Under the proposed definition of "venture capital fund," a qualifying portfolio company cannot borrow "in connection with" a venture capital fund's investment. Is the proposal clear enough about what "in connection with" means? Are there typical financing structures that combine borrowing by a portfolio company and an equity investment by a venture capital fund? Should there be any limit on the ability of a portfolio company to borrow "in connection with" a VC fund's investment so long as the VC fund itself is not leveraged in excess of the proposed definition's limitation on leverage?
Under the proposal, venture capital funds that invest as a group would only satisfy the definition of "venture capital fund" if each fund or its adviser offered and, if the offer were accepted, provided managerial assistance to the portfolio company or exercised control. Should the rule expressly permit the members of the group to designate which fund or funds will offer and provide managerial assistance on behalf of the entire group? Would this or some other approach better enable funds to allocate their expertise and resources efficiently? Under what circumstances, if any, do venture capital funds invest in a company without offering to provide managerial assistance?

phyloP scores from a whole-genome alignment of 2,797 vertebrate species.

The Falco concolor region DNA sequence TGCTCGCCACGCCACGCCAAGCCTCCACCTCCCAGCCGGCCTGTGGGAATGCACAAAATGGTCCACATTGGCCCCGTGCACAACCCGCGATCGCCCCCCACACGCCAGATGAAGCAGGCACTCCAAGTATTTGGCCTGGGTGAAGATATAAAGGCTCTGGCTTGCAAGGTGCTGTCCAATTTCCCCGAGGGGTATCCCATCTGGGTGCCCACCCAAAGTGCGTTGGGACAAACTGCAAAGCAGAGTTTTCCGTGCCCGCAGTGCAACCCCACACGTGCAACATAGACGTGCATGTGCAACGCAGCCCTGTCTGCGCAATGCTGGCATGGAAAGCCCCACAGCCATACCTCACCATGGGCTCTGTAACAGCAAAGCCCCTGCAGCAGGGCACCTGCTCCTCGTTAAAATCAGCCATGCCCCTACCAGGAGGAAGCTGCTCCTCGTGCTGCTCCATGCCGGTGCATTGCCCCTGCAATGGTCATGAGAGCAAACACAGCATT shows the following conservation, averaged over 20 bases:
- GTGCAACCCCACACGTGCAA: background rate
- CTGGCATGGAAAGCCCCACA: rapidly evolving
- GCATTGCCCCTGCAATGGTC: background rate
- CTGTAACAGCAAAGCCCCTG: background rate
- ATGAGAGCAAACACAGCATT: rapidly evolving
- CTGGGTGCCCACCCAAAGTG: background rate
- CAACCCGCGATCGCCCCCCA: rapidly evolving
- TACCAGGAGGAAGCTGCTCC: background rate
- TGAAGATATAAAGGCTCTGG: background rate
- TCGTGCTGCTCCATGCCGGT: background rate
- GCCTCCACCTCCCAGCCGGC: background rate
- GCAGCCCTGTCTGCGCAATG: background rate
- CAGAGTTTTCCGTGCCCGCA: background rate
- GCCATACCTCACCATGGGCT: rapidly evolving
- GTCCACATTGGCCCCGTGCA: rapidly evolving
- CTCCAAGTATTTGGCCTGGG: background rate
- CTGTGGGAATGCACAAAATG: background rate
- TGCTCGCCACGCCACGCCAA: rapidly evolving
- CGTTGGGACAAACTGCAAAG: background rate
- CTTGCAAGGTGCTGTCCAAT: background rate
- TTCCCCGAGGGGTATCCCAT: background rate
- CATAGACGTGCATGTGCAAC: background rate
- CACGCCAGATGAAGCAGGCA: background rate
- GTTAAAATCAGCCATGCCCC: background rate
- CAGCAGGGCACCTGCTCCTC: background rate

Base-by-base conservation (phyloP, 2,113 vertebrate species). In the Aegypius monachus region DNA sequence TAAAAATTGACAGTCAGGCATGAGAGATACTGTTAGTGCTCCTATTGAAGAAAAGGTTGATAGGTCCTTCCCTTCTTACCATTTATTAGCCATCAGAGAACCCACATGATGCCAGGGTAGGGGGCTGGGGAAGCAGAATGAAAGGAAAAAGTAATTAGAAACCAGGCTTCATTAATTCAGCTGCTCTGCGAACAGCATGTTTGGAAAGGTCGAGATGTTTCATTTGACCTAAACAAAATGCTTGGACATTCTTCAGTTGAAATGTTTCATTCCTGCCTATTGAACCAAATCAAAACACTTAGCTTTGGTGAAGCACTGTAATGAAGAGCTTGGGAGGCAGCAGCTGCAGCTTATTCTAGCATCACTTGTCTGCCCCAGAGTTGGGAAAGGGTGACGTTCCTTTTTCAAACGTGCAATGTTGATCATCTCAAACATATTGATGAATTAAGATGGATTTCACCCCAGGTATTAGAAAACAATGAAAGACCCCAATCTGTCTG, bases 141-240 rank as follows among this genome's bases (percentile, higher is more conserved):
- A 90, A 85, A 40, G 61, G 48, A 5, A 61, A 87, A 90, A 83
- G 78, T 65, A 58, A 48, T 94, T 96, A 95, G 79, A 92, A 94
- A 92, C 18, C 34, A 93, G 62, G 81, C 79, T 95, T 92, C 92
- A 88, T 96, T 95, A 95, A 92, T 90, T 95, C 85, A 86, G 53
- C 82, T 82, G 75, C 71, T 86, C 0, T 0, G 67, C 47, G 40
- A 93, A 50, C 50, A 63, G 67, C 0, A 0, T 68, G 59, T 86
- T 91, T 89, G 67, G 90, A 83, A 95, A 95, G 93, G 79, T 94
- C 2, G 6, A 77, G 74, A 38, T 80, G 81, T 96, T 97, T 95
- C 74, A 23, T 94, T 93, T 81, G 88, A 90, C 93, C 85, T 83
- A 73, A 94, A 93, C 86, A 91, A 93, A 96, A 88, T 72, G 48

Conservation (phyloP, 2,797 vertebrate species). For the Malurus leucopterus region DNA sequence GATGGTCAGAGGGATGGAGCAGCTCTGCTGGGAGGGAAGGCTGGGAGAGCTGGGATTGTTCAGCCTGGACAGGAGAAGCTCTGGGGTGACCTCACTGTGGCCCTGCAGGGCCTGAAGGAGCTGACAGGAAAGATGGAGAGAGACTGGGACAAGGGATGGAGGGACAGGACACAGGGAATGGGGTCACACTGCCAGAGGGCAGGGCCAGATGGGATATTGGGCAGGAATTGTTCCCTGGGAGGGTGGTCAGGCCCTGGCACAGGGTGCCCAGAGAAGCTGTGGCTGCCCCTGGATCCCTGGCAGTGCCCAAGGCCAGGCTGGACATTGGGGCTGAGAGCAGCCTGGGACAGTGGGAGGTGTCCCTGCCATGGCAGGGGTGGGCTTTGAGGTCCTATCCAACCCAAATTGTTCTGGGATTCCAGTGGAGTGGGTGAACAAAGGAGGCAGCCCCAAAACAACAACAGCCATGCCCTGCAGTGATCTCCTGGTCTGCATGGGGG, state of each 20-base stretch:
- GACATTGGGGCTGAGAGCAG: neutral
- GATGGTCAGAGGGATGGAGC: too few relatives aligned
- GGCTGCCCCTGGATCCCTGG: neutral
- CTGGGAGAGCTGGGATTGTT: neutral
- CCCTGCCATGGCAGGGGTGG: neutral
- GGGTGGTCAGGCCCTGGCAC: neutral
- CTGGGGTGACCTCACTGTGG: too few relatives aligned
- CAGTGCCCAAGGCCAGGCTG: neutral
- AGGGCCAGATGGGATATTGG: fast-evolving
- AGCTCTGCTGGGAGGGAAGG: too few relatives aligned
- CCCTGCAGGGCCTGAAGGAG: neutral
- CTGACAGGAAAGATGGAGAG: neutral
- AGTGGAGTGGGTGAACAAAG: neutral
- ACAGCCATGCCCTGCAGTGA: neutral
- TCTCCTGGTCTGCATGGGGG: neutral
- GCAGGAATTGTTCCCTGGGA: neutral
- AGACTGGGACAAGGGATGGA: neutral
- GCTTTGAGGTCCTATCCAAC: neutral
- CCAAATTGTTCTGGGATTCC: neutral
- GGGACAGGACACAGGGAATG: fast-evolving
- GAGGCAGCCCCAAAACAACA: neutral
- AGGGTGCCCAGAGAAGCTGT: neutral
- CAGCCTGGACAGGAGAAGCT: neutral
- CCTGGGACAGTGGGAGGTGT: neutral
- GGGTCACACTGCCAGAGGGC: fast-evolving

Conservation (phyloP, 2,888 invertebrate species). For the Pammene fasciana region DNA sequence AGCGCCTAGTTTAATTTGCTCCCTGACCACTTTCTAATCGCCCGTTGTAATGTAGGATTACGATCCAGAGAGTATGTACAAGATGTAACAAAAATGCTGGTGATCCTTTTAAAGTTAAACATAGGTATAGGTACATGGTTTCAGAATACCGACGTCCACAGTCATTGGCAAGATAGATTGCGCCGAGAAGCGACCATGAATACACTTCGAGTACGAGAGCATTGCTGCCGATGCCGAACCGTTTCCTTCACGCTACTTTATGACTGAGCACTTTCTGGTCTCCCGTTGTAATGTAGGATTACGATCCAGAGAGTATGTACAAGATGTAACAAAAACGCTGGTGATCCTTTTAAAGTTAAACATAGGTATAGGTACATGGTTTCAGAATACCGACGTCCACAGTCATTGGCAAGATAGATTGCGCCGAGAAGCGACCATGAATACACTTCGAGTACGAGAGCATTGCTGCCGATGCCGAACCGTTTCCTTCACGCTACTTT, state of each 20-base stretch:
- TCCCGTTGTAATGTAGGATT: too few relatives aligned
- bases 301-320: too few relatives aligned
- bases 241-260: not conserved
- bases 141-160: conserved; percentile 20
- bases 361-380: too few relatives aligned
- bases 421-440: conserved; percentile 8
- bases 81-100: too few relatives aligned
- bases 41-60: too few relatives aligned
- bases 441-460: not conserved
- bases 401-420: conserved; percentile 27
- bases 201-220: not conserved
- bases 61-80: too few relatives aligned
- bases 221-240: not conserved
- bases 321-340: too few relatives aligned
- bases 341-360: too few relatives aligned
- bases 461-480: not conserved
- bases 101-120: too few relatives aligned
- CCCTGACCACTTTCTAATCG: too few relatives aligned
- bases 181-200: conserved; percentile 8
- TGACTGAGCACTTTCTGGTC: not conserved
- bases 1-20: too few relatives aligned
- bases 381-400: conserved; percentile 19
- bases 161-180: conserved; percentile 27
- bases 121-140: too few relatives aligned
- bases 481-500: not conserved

The proposed "venture capital fund" definition limits a fund to investing in companies that are not publicly traded when the investment is made. In what circumstances might a venture capital fund desire to make an investment in a publicly-traded company? Would the definition's restriction on such investments disproportionately impact a particular type of venture-backed company or a particular industry sector? How might we build flexibility into the definition of "venture capital fund" to permit VC funds to invest in publicly-traded companies but without unduly expanding the scope of the VC registration exemption to encompass non-venture capital funds?